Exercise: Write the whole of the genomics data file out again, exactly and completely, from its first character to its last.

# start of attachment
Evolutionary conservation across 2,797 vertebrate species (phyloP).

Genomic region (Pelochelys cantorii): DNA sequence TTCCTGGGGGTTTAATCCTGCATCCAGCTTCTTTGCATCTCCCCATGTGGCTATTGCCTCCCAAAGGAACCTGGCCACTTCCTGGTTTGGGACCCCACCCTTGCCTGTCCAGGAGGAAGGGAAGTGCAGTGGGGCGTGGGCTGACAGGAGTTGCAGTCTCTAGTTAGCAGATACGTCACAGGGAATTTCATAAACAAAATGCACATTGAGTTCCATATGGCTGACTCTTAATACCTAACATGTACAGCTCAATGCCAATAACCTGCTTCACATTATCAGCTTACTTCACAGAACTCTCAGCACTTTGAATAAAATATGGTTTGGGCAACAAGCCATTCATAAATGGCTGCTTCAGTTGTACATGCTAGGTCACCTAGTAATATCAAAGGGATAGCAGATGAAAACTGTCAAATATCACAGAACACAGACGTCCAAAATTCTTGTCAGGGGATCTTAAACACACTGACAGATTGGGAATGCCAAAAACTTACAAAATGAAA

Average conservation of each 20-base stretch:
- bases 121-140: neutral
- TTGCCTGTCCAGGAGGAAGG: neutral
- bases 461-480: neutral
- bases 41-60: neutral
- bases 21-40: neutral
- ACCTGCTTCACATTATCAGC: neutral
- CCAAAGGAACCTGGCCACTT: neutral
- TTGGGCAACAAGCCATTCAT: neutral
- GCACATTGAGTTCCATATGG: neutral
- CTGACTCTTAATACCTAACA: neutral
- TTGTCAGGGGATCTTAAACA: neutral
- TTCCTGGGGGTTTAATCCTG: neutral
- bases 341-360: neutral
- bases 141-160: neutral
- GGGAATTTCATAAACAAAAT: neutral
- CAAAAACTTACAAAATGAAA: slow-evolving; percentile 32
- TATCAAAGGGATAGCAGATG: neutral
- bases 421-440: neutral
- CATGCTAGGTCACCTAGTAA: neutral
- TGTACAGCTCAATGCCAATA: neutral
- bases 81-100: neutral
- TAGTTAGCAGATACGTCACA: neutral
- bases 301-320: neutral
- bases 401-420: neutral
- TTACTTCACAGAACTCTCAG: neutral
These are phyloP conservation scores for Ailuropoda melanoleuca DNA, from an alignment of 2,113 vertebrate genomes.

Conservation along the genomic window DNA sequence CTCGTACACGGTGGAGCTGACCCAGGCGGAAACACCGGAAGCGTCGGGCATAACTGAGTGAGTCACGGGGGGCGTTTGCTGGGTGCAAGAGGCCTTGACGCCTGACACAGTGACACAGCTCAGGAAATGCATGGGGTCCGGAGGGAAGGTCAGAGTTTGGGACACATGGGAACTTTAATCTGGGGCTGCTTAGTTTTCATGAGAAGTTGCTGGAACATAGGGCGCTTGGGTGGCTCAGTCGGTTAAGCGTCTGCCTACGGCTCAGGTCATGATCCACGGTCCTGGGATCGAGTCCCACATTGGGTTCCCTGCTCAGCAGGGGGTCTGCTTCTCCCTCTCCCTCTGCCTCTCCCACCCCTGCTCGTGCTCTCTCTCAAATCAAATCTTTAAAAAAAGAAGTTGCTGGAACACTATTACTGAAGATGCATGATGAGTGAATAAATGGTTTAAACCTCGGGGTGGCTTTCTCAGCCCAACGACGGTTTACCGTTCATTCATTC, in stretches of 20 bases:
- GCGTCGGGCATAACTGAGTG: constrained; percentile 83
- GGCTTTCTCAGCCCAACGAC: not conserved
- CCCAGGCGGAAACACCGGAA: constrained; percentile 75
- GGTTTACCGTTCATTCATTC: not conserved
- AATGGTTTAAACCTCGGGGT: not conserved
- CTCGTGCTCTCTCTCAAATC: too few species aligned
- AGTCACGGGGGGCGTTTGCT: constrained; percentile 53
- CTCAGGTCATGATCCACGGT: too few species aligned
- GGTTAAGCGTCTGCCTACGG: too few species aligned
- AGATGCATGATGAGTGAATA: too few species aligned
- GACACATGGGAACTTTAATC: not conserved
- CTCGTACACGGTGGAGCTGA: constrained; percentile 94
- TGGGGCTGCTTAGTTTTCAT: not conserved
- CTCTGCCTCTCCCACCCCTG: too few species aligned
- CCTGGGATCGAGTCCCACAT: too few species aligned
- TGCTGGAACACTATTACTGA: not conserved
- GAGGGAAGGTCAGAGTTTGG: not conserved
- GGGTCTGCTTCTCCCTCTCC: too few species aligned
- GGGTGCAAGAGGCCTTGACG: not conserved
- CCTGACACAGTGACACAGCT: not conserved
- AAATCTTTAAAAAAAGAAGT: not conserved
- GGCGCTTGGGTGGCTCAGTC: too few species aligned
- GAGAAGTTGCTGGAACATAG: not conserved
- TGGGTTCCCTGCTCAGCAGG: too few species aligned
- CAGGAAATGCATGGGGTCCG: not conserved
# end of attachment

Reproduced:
Evolutionary conservation across 2,797 vertebrate species (phyloP).

Genomic region (Pelochelys cantorii): DNA sequence TTCCTGGGGGTTTAATCCTGCATCCAGCTTCTTTGCATCTCCCCATGTGGCTATTGCCTCCCAAAGGAACCTGGCCACTTCCTGGTTTGGGACCCCACCCTTGCCTGTCCAGGAGGAAGGGAAGTGCAGTGGGGCGTGGGCTGACAGGAGTTGCAGTCTCTAGTTAGCAGATACGTCACAGGGAATTTCATAAACAAAATGCACATTGAGTTCCATATGGCTGACTCTTAATACCTAACATGTACAGCTCAATGCCAATAACCTGCTTCACATTATCAGCTTACTTCACAGAACTCTCAGCACTTTGAATAAAATATGGTTTGGGCAACAAGCCATTCATAAATGGCTGCTTCAGTTGTACATGCTAGGTCACCTAGTAATATCAAAGGGATAGCAGATGAAAACTGTCAAATATCACAGAACACAGACGTCCAAAATTCTTGTCAGGGGATCTTAAACACACTGACAGATTGGGAATGCCAAAAACTTACAAAATGAAA

Average conservation of each 20-base stretch:
- bases 121-140: neutral
- TTGCCTGTCCAGGAGGAAGG: neutral
- bases 461-480: neutral
- bases 41-60: neutral
- bases 21-40: neutral
- ACCTGCTTCACATTATCAGC: neutral
- CCAAAGGAACCTGGCCACTT: neutral
- TTGGGCAACAAGCCATTCAT: neutral
- GCACATTGAGTTCCATATGG: neutral
- CTGACTCTTAATACCTAACA: neutral
- TTGTCAGGGGATCTTAAACA: neutral
- TTCCTGGGGGTTTAATCCTG: neutral
- bases 341-360: neutral
- bases 141-160: neutral
- GGGAATTTCATAAACAAAAT: neutral
- CAAAAACTTACAAAATGAAA: slow-evolving; percentile 32
- TATCAAAGGGATAGCAGATG: neutral
- bases 421-440: neutral
- CATGCTAGGTCACCTAGTAA: neutral
- TGTACAGCTCAATGCCAATA: neutral
- bases 81-100: neutral
- TAGTTAGCAGATACGTCACA: neutral
- bases 301-320: neutral
- bases 401-420: neutral
- TTACTTCACAGAACTCTCAG: neutral
These are phyloP conservation scores for Ailuropoda melanoleuca DNA, from an alignment of 2,113 vertebrate genomes.

Conservation along the genomic window DNA sequence CTCGTACACGGTGGAGCTGACCCAGGCGGAAACACCGGAAGCGTCGGGCATAACTGAGTGAGTCACGGGGGGCGTTTGCTGGGTGCAAGAGGCCTTGACGCCTGACACAGTGACACAGCTCAGGAAATGCATGGGGTCCGGAGGGAAGGTCAGAGTTTGGGACACATGGGAACTTTAATCTGGGGCTGCTTAGTTTTCATGAGAAGTTGCTGGAACATAGGGCGCTTGGGTGGCTCAGTCGGTTAAGCGTCTGCCTACGGCTCAGGTCATGATCCACGGTCCTGGGATCGAGTCCCACATTGGGTTCCCTGCTCAGCAGGGGGTCTGCTTCTCCCTCTCCCTCTGCCTCTCCCACCCCTGCTCGTGCTCTCTCTCAAATCAAATCTTTAAAAAAAGAAGTTGCTGGAACACTATTACTGAAGATGCATGATGAGTGAATAAATGGTTTAAACCTCGGGGTGGCTTTCTCAGCCCAACGACGGTTTACCGTTCATTCATTC, in stretches of 20 bases:
- GCGTCGGGCATAACTGAGTG: constrained; percentile 83
- GGCTTTCTCAGCCCAACGAC: not conserved
- CCCAGGCGGAAACACCGGAA: constrained; percentile 75
- GGTTTACCGTTCATTCATTC: not conserved
- AATGGTTTAAACCTCGGGGT: not conserved
- CTCGTGCTCTCTCTCAAATC: too few species aligned
- AGTCACGGGGGGCGTTTGCT: constrained; percentile 53
- CTCAGGTCATGATCCACGGT: too few species aligned
- GGTTAAGCGTCTGCCTACGG: too few species aligned
- AGATGCATGATGAGTGAATA: too few species aligned
- GACACATGGGAACTTTAATC: not conserved
- CTCGTACACGGTGGAGCTGA: constrained; percentile 94
- TGGGGCTGCTTAGTTTTCAT: not conserved
- CTCTGCCTCTCCCACCCCTG: too few species aligned
- CCTGGGATCGAGTCCCACAT: too few species aligned
- TGCTGGAACACTATTACTGA: not conserved
- GAGGGAAGGTCAGAGTTTGG: not conserved
- GGGTCTGCTTCTCCCTCTCC: too few species aligned
- GGGTGCAAGAGGCCTTGACG: not conserved
- CCTGACACAGTGACACAGCT: not conserved
- AAATCTTTAAAAAAAGAAGT: not conserved
- GGCGCTTGGGTGGCTCAGTC: too few species aligned
- GAGAAGTTGCTGGAACATAG: not conserved
- TGGGTTCCCTGCTCAGCAGG: too few species aligned
- CAGGAAATGCATGGGGTCCG: not conserved